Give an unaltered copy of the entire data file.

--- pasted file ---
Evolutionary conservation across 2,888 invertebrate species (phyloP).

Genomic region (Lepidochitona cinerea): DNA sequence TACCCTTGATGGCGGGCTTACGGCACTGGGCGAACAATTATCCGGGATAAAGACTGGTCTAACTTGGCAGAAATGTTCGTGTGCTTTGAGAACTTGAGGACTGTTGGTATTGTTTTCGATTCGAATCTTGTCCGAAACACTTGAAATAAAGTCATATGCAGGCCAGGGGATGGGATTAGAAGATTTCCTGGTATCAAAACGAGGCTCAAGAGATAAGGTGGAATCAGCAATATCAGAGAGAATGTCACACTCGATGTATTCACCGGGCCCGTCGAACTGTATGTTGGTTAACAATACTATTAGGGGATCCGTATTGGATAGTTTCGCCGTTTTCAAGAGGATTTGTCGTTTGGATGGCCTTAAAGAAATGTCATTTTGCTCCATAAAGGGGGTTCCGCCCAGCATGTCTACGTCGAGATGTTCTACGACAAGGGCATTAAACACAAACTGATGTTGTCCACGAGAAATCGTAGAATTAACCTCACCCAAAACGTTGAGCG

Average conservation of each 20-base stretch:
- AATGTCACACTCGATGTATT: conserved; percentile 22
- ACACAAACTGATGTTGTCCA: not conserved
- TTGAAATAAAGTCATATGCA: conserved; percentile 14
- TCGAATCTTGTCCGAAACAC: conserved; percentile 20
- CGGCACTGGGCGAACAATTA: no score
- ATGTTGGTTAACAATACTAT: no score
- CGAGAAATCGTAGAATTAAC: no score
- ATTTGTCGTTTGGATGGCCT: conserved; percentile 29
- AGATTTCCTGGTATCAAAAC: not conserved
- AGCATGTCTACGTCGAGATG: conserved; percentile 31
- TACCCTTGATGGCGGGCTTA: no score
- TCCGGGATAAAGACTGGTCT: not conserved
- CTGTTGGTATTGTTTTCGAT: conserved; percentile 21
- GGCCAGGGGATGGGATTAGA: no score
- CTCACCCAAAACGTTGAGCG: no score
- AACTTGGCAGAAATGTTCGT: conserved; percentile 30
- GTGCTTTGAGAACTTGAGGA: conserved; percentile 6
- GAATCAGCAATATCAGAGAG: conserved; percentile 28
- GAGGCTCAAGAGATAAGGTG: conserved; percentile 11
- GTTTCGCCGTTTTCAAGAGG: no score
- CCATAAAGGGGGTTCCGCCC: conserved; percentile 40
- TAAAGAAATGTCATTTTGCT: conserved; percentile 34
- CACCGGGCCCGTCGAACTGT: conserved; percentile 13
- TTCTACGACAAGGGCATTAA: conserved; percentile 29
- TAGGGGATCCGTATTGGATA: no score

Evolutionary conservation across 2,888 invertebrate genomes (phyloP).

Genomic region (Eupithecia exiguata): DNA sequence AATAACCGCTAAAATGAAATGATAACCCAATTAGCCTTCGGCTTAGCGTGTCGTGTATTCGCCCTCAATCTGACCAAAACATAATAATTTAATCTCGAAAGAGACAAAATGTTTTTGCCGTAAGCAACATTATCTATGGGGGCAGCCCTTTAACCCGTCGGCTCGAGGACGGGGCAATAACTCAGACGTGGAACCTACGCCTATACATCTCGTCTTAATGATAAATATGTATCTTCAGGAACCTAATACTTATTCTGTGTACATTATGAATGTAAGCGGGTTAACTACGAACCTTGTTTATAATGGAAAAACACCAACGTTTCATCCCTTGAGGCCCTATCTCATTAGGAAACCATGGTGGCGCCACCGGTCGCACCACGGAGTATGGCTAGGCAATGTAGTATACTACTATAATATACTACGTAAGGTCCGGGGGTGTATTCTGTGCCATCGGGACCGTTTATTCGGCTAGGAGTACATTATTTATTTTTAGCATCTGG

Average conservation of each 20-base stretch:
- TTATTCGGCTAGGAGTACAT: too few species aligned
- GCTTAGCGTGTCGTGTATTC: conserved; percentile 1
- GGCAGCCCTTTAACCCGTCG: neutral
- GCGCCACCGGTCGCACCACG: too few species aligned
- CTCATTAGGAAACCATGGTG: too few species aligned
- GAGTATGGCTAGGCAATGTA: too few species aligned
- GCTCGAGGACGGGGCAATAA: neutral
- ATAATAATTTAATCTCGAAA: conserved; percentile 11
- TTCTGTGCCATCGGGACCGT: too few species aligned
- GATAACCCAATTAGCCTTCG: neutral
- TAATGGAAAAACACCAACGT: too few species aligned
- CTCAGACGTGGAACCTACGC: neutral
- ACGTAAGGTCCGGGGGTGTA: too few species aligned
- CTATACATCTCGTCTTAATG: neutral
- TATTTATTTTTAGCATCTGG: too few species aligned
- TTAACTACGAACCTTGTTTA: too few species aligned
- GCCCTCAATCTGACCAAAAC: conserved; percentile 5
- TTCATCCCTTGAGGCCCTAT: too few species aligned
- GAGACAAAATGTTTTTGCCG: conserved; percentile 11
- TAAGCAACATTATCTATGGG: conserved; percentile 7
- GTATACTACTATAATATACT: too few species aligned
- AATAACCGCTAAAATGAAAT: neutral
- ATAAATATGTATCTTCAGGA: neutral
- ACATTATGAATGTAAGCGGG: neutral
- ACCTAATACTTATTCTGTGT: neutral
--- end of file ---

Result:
Evolutionary conservation across 2,888 invertebrate species (phyloP).

Genomic region (Lepidochitona cinerea): DNA sequence TACCCTTGATGGCGGGCTTACGGCACTGGGCGAACAATTATCCGGGATAAAGACTGGTCTAACTTGGCAGAAATGTTCGTGTGCTTTGAGAACTTGAGGACTGTTGGTATTGTTTTCGATTCGAATCTTGTCCGAAACACTTGAAATAAAGTCATATGCAGGCCAGGGGATGGGATTAGAAGATTTCCTGGTATCAAAACGAGGCTCAAGAGATAAGGTGGAATCAGCAATATCAGAGAGAATGTCACACTCGATGTATTCACCGGGCCCGTCGAACTGTATGTTGGTTAACAATACTATTAGGGGATCCGTATTGGATAGTTTCGCCGTTTTCAAGAGGATTTGTCGTTTGGATGGCCTTAAAGAAATGTCATTTTGCTCCATAAAGGGGGTTCCGCCCAGCATGTCTACGTCGAGATGTTCTACGACAAGGGCATTAAACACAAACTGATGTTGTCCACGAGAAATCGTAGAATTAACCTCACCCAAAACGTTGAGCG

Average conservation of each 20-base stretch:
- AATGTCACACTCGATGTATT: conserved; percentile 22
- ACACAAACTGATGTTGTCCA: not conserved
- TTGAAATAAAGTCATATGCA: conserved; percentile 14
- TCGAATCTTGTCCGAAACAC: conserved; percentile 20
- CGGCACTGGGCGAACAATTA: no score
- ATGTTGGTTAACAATACTAT: no score
- CGAGAAATCGTAGAATTAAC: no score
- ATTTGTCGTTTGGATGGCCT: conserved; percentile 29
- AGATTTCCTGGTATCAAAAC: not conserved
- AGCATGTCTACGTCGAGATG: conserved; percentile 31
- TACCCTTGATGGCGGGCTTA: no score
- TCCGGGATAAAGACTGGTCT: not conserved
- CTGTTGGTATTGTTTTCGAT: conserved; percentile 21
- GGCCAGGGGATGGGATTAGA: no score
- CTCACCCAAAACGTTGAGCG: no score
- AACTTGGCAGAAATGTTCGT: conserved; percentile 30
- GTGCTTTGAGAACTTGAGGA: conserved; percentile 6
- GAATCAGCAATATCAGAGAG: conserved; percentile 28
- GAGGCTCAAGAGATAAGGTG: conserved; percentile 11
- GTTTCGCCGTTTTCAAGAGG: no score
- CCATAAAGGGGGTTCCGCCC: conserved; percentile 40
- TAAAGAAATGTCATTTTGCT: conserved; percentile 34
- CACCGGGCCCGTCGAACTGT: conserved; percentile 13
- TTCTACGACAAGGGCATTAA: conserved; percentile 29
- TAGGGGATCCGTATTGGATA: no score

Evolutionary conservation across 2,888 invertebrate genomes (phyloP).

Genomic region (Eupithecia exiguata): DNA sequence AATAACCGCTAAAATGAAATGATAACCCAATTAGCCTTCGGCTTAGCGTGTCGTGTATTCGCCCTCAATCTGACCAAAACATAATAATTTAATCTCGAAAGAGACAAAATGTTTTTGCCGTAAGCAACATTATCTATGGGGGCAGCCCTTTAACCCGTCGGCTCGAGGACGGGGCAATAACTCAGACGTGGAACCTACGCCTATACATCTCGTCTTAATGATAAATATGTATCTTCAGGAACCTAATACTTATTCTGTGTACATTATGAATGTAAGCGGGTTAACTACGAACCTTGTTTATAATGGAAAAACACCAACGTTTCATCCCTTGAGGCCCTATCTCATTAGGAAACCATGGTGGCGCCACCGGTCGCACCACGGAGTATGGCTAGGCAATGTAGTATACTACTATAATATACTACGTAAGGTCCGGGGGTGTATTCTGTGCCATCGGGACCGTTTATTCGGCTAGGAGTACATTATTTATTTTTAGCATCTGG

Average conservation of each 20-base stretch:
- TTATTCGGCTAGGAGTACAT: too few species aligned
- GCTTAGCGTGTCGTGTATTC: conserved; percentile 1
- GGCAGCCCTTTAACCCGTCG: neutral
- GCGCCACCGGTCGCACCACG: too few species aligned
- CTCATTAGGAAACCATGGTG: too few species aligned
- GAGTATGGCTAGGCAATGTA: too few species aligned
- GCTCGAGGACGGGGCAATAA: neutral
- ATAATAATTTAATCTCGAAA: conserved; percentile 11
- TTCTGTGCCATCGGGACCGT: too few species aligned
- GATAACCCAATTAGCCTTCG: neutral
- TAATGGAAAAACACCAACGT: too few species aligned
- CTCAGACGTGGAACCTACGC: neutral
- ACGTAAGGTCCGGGGGTGTA: too few species aligned
- CTATACATCTCGTCTTAATG: neutral
- TATTTATTTTTAGCATCTGG: too few species aligned
- TTAACTACGAACCTTGTTTA: too few species aligned
- GCCCTCAATCTGACCAAAAC: conserved; percentile 5
- TTCATCCCTTGAGGCCCTAT: too few species aligned
- GAGACAAAATGTTTTTGCCG: conserved; percentile 11
- TAAGCAACATTATCTATGGG: conserved; percentile 7
- GTATACTACTATAATATACT: too few species aligned
- AATAACCGCTAAAATGAAAT: neutral
- ATAAATATGTATCTTCAGGA: neutral
- ACATTATGAATGTAAGCGGG: neutral
- ACCTAATACTTATTCTGTGT: neutral